MIG Update – August 28, 2023

Knee Injury from MVA Caused Slip and Fall & ACL Tear?

This week in a MIG hold case, causation was the central issue to be determined by the Tribunal where an applicant sustained a right knee sprain as a result of the car accident then subsequently an ACL tear following a slip and fall on ice. The Applicant advanced an opinion that the ‘weak leg’ resulting in the slip and fall was interrelated to the accident.

LAT Update – What Difference Did A Year Make?

The LAT released Performance Stats up to mid-year 7 which is current through to the end of September 2022. Together with the LAT’s last update we can now provide a comparison of year over year, with projections through to the end of year 7 in this annual update. What difference did a year make?

Continue Reading >

Factor: Causation

In Kothiya v. The Co-operators General Insurance Company (21-005414), Brijen Kothiya was in an accident on August 30, 2019 and suffered a right-knee injury that he advances contributed to a tear of his right anterior cruciate ligament (“ACL”) that took place when he slipped and fell on ice 4 months later on December 23, 2019. Kothiya submitted this injury necessitated removal from the MIG as a tear doesn’t come under the minor injury definition. He further submitted he suffered a psychological injury.

Kothiya relied on X-Rays report of his right knee and CT Scans of his lumbar, thoracic taken on August 31, 2019; a Disability Certificate by Dr. James Wawrow, chiropractor, who listed lumbar and thoracic strain and a MCL sprain of the right knee. Dr. Wawrow provided 4 treatments in November 2019 documenting worsening right knee complaints. A foreign student with no OHIP coverage, he utilized the services of a walk-in clinic where he received a prescription for Naproxen and a requisition for an MRI.

The central issue here was that of causation. Kothiya relied on a note dated May 2020 from his surgeon Dr. Shah who performed the ACL repair surgery. Dr. Shah wrote that an injury suffered in the initial accident caused a “weak leg” that led to the re-injury in the December 2019 fall, leading directly to the ACL injury.

The Co-operators citing the ‘but for’ test argued that but for the slip and fall on ice, Kothiya would not have suffered the right-knee ACL tear causing him to require surgery and to suffer subsequent impairments necessitating treatment outside of the MIG. Further that the Kothiya’s psychological complaints have not been corroborated by medical records.

The Co-operators position was further supported by the IE report November 2020 of Dr. Alfonse Marchie, physiatrist, who opined that Kothiya’s accident-related impairments ‘relate to soft tissue injuries to his right knee (which was further exacerbated from his fall which occurred after the MVA), shoulders, and back regions’.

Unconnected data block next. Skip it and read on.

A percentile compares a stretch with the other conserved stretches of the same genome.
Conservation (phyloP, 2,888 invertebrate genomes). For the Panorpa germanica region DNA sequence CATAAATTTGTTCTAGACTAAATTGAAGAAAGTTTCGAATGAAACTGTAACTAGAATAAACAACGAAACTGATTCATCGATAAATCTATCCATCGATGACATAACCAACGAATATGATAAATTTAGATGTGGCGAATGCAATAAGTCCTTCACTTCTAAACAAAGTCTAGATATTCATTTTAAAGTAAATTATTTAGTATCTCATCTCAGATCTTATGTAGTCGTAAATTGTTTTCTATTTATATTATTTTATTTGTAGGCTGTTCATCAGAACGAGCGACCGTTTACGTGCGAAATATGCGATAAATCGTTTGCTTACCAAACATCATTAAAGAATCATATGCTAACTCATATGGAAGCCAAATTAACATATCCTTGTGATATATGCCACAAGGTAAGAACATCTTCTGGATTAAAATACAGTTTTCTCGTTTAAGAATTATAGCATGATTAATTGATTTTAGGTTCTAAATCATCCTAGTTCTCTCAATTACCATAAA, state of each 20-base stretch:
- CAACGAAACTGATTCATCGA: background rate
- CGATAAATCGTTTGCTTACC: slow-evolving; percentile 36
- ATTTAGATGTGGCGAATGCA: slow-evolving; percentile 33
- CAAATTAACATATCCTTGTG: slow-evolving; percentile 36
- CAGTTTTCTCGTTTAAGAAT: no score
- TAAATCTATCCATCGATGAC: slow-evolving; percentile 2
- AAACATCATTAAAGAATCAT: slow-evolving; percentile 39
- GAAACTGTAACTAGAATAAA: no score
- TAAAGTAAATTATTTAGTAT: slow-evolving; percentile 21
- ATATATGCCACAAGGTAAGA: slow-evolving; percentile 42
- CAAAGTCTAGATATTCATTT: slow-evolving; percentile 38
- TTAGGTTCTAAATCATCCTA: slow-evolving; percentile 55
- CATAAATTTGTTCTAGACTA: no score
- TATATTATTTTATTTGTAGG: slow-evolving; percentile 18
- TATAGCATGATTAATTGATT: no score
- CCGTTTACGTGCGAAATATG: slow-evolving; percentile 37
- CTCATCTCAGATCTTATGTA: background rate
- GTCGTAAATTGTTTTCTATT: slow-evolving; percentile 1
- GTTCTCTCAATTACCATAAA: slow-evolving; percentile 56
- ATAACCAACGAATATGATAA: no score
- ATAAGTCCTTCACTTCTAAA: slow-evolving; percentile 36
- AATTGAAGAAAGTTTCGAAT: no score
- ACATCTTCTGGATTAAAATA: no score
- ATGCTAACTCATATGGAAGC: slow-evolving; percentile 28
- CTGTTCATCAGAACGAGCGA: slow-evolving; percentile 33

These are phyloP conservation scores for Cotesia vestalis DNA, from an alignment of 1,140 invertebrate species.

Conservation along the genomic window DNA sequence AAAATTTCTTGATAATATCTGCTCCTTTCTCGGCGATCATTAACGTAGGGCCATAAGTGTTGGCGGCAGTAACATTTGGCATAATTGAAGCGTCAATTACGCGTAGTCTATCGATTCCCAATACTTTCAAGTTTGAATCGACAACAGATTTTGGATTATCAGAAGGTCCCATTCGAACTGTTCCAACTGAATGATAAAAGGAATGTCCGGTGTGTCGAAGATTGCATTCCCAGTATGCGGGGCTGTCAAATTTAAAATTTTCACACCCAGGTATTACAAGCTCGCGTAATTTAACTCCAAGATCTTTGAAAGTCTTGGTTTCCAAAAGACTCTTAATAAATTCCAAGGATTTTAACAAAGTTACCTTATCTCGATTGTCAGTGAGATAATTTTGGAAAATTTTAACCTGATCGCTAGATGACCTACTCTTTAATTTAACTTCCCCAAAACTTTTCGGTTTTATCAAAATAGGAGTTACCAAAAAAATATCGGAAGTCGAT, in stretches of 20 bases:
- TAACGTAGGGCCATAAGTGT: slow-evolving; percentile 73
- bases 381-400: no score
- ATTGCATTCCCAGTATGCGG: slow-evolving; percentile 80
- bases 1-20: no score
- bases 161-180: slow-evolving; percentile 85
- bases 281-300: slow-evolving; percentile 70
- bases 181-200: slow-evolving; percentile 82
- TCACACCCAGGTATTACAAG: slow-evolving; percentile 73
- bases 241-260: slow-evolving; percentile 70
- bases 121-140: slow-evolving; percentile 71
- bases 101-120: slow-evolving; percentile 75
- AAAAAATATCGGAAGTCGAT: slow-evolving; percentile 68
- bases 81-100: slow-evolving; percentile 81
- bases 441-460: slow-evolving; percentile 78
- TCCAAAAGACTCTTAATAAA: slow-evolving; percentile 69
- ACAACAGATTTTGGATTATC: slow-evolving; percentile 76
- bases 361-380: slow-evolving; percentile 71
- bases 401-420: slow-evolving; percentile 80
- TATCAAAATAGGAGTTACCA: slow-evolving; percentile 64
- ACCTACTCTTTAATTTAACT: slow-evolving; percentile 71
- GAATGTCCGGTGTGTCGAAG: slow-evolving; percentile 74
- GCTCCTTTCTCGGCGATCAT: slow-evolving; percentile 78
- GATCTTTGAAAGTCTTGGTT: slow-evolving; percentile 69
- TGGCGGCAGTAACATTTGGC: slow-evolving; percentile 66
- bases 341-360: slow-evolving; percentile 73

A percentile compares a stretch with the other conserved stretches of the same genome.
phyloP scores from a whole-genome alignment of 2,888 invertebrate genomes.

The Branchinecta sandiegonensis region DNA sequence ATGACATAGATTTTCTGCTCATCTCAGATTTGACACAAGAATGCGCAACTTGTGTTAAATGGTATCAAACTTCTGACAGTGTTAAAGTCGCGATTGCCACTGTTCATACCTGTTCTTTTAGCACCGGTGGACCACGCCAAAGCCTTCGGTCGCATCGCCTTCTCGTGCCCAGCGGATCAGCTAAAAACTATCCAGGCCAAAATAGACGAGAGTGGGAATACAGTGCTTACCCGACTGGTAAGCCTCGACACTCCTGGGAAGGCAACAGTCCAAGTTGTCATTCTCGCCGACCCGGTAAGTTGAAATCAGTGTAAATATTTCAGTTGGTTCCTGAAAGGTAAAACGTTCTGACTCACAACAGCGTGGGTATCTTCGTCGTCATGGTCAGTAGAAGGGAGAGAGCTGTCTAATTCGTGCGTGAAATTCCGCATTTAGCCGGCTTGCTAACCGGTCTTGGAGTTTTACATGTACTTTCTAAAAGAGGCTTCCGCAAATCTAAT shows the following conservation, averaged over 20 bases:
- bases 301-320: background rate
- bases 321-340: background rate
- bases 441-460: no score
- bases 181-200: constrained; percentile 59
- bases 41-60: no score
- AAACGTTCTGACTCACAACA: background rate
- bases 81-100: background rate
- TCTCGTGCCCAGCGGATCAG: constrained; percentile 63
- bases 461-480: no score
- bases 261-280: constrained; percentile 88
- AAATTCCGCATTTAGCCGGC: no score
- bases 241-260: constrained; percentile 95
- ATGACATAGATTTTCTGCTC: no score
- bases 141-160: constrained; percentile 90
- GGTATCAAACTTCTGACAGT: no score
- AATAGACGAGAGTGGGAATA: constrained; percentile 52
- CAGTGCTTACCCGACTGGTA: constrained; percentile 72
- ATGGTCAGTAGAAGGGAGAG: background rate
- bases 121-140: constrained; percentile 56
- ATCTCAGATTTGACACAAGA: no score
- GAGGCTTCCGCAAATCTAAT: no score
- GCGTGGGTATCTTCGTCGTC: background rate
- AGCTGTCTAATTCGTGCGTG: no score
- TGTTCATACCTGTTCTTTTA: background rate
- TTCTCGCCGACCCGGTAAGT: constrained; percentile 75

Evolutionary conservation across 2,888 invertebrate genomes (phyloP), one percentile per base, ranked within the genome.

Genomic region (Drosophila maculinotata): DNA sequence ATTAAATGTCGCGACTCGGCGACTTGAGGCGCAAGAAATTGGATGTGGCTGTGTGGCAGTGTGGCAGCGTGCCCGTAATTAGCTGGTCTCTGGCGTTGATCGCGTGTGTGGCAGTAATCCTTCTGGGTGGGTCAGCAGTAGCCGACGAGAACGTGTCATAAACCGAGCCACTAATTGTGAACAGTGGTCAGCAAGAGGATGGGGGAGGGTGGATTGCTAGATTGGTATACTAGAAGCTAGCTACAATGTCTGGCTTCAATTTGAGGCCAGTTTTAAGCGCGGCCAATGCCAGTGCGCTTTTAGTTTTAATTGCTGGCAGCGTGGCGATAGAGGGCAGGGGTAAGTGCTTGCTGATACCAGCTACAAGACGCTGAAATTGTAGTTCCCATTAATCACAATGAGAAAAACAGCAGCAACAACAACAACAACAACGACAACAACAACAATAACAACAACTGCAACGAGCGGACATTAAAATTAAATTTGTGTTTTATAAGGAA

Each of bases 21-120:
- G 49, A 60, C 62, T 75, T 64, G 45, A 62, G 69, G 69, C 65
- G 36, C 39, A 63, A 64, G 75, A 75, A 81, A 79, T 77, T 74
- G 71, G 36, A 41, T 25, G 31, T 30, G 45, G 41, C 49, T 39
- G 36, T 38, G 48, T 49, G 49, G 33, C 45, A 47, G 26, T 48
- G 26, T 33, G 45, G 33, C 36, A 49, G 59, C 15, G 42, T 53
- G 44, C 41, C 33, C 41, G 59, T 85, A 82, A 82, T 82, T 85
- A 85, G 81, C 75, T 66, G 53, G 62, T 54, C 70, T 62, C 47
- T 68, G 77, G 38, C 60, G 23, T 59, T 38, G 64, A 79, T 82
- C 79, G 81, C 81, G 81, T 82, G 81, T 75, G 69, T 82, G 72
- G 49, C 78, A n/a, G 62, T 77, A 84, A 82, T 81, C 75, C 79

The Tribunal held:

  • The X-Rays of the right knee and the CT scans of the thoracic and lumbar spine taken August 31, 2019 were both unremarkable. The injuries listed on the OCF 3 were soft tissue injuries.
  • The evidence predominantly shows that Kothiya’s right knee was not injured beyond soft tissue sprains/strain as a result of the accident nor that the right knee was worsening in the 4 months between the two incidents.
  • Neither the MRI nor any other medical diagnostics had been conducted before the slip and fall on the ice.
  • The MRI report from Pennsylvania, where the fall occurred, dated January 6, 2020 noted “History: Fell on ice, sprain[ed] right knee,” with no comment about a prior accident.
  • Dr. Shah’s note supporting a direct link between the subject accident and the fall on ice/ACL tear was largely speculative and questionable. Further, Dr. Shah wrote in his note that the December 2019 incident was a fall “on stairs.” “This inconsistency makes me further doubt the accuracy of Dr. Shah’s conclusions, given that all other evidence indicates that this fall took place on ice.”
  • “I accept that the applicant’s right knee was injured in the subject accident, the later slip and fall on ice broke the chain of causation”.

If you Have Read This Far…

Our MIG Monday series discusses the multitude of factors to consider when evaluating a risk position on MIG cases. The Tribunal has ruled on the MIG in 24% of the decisions so far. Each case is nuanced, but with similar factors.

Inform your position & present persuasive arguments. Include an Outcome Analysis Report (OAR) in your case evaluation complete with For/Against cases. Need an OAR?


inHEALTH Keeps you LAT inFORMED With Access To:

1. LAT Compendium Database – a relational database of LAT and Divisional Court Decisions equipped with multiple search options, Smart Filters, and concise case summaries

2. Notifications: – weekly LAT inFORMER delivered to your inbox Wednesdays; Newly Added Decisions on Fridays and Breaking News as and when it happens

 3. Research Support: – inHEALTH’s Live Chat Experts for guided searches and technical inquiries.

Sign up for a 14 day free trial below to experience the service and see how it can help guide your decision making.

Contact Sales


Contact Support

Contact Us


11 Allstate Parkway Suite 203
Markham, Ontario
L3R 9T8

Follow Us On